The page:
Trump was, naturally, the biggest celebrity at his own celebratory event, and capably set the grim/confusing/discomfiting tone by making his entrance to the strains of the Rolling Stones’ “Heart of Stone.” Here is the first verse of that song:

The show was supposed to kick off at 4 p.m. and did not; the CNN talking-head pregame was not terribly enlightening. Four words: “Give him a chance.” Six words: “A distinctly Republican lineup of entertainers.” Ten words: “We just had to get him out of Trump Tower.” One word: “Humility.” A military band revved up at about 4:15, and did the national anthem shortly thereafter; a Mohawked gentleman named RaviDrums followed, standing and pounding on a wraparound drum kit, dressed in a black leather vest and a black peace sign T-shirt. Meanwhile, the JumboTrons reeled off the names of all the states, in alphabetical order. His drum solo climaxed around Wyoming. He showed up a few times thereafter; most stations muted the hell out of him.

And then, our first and, actually, last celebrity speaker, “esteemed Academy Award–winning actor Jon Voight.” Looking triumphant, naturally. “This is some day,” he began. And then he said this: “We have all been witness to a very grueling year and a half for the president-elect. We have been witness to a barrage of propaganda that left us all breathless with anticipation, not knowing if God could reverse all the negative lies against Mr. Trump, whose only desire was to make America great again.”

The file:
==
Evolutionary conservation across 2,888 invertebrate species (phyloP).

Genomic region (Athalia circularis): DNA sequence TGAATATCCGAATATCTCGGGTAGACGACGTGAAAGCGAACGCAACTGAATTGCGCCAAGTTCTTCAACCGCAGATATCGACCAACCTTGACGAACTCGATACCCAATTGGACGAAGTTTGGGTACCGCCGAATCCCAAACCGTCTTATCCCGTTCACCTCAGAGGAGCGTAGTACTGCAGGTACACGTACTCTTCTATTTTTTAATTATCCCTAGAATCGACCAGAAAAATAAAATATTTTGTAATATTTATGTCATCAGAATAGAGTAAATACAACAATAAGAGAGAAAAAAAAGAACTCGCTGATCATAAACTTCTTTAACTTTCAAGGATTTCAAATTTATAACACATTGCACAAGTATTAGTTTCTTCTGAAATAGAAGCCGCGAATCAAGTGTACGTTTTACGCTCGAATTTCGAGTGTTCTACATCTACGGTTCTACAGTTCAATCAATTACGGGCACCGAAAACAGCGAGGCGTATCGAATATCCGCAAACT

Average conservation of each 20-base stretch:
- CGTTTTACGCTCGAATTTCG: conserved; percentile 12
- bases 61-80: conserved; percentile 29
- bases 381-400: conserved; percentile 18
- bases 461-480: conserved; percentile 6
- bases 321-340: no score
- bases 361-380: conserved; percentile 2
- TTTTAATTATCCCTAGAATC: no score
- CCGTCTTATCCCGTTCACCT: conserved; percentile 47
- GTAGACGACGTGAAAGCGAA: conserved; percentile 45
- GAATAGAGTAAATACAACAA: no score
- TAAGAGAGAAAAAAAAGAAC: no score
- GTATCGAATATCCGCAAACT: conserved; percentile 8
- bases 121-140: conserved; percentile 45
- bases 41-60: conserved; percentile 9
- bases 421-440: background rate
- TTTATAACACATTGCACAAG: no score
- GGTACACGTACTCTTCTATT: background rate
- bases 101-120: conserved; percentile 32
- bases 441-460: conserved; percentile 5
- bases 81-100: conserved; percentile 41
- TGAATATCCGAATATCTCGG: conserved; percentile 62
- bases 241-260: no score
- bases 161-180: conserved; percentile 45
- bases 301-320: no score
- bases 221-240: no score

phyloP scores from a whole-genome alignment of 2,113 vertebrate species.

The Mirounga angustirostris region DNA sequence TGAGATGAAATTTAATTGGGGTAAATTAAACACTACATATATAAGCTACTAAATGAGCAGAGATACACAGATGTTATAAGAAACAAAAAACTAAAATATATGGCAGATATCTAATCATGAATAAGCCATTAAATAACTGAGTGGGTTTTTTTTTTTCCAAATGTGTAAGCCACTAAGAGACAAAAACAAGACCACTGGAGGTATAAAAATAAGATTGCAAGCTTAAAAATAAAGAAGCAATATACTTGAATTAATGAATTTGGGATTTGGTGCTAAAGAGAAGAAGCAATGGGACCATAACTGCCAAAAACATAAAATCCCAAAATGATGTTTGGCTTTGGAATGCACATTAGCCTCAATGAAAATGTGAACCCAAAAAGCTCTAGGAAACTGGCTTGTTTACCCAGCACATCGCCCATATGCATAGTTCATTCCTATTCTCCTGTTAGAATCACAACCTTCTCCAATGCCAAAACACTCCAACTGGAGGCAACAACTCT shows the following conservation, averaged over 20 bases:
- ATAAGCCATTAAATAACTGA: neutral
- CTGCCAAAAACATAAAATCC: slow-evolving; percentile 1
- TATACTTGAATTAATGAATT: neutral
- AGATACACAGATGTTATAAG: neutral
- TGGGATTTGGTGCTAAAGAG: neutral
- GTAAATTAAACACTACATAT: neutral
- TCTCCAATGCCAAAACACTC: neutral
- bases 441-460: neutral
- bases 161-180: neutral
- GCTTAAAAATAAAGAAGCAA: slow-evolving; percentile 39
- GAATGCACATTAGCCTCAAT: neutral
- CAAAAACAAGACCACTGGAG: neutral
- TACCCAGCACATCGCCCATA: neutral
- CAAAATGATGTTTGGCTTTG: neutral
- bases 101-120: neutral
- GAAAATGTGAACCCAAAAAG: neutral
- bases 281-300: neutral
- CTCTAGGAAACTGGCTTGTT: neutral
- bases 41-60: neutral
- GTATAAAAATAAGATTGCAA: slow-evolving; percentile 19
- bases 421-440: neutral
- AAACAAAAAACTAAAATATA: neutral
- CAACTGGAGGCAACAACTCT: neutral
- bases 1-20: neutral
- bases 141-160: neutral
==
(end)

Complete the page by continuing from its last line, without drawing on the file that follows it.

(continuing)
Jon threw it to soul legend Sam Moore, who had clarified to Rolling Stone that he agreed to this gig in the hope that he could lobby Trump to do something about royalty rates for musicians. Good luck to you, Sam. He did “America the Beautiful” with a small choir and very large suit lapels. (One dollar in the Condescension Jar.) The U.S. Army Old Guard Fife and Drum Corps took over for a long medley; Trump’s Rolling Stones–abetted entrance followed.

“Different,” someone noted on CNN, with regard to “Heart of Stone.”

Next, the Frontmen of Country, a trio of established heartland hitmakers backed by a violinist with a man bun, with harmonies occasionally so wayward that they oughta rename themselves Rascal Sharps. (Five dollars.) Lonestar’s Richie McDonald delivered the shakiest performance of the night on, unfortunately, his best song, “I’m Already There,” which despite these events is still quite the jam.

Throughout all this, most channels split their screens between the musicians onstage and a fairly static shot of Trump in profile, slouching in his chair, deigning to smile and sing along only when the Frontmen of Country brought out Lee Greenwood and plowed through “God Bless the U.S.A.” Everyone stood as though it were the national anthem, which in fact it might be now. Trump rose and huddled with the guys afterward, at least appearing to be legitimately starstruck by Greenwood, as the crowd launched into a “U.S.A.! U.S.A.!” chant.